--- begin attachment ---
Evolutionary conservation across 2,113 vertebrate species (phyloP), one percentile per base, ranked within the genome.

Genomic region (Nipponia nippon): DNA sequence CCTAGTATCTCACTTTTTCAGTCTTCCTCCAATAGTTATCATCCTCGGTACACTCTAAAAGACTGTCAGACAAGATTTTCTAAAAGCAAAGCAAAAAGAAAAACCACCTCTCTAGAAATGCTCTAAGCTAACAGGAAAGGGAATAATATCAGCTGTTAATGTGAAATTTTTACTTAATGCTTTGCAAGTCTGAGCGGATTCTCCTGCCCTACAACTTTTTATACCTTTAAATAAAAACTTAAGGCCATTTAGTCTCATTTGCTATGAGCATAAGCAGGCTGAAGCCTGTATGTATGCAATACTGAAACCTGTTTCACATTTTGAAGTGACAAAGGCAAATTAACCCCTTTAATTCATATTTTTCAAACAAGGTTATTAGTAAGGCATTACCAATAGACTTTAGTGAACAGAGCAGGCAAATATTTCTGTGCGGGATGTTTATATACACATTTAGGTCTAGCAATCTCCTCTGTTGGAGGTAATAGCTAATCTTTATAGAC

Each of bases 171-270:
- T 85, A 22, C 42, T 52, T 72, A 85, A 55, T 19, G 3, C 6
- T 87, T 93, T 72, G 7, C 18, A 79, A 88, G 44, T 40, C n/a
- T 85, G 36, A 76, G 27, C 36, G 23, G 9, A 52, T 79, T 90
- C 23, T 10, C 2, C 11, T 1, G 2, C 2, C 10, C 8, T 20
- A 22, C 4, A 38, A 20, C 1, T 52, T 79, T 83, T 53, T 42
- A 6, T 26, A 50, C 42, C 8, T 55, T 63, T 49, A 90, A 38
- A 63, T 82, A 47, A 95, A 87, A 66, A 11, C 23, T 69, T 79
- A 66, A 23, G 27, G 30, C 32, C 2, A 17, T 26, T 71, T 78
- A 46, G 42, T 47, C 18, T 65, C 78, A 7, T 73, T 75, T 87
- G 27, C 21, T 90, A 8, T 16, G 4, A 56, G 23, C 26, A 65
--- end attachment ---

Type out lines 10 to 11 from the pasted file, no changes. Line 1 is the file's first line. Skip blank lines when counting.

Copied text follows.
- A 63, T 82, A 47, A 95, A 87, A 66, A 11, C 23, T 69, T 79
- A 66, A 23, G 27, G 30, C 32, C 2, A 17, T 26, T 71, T 78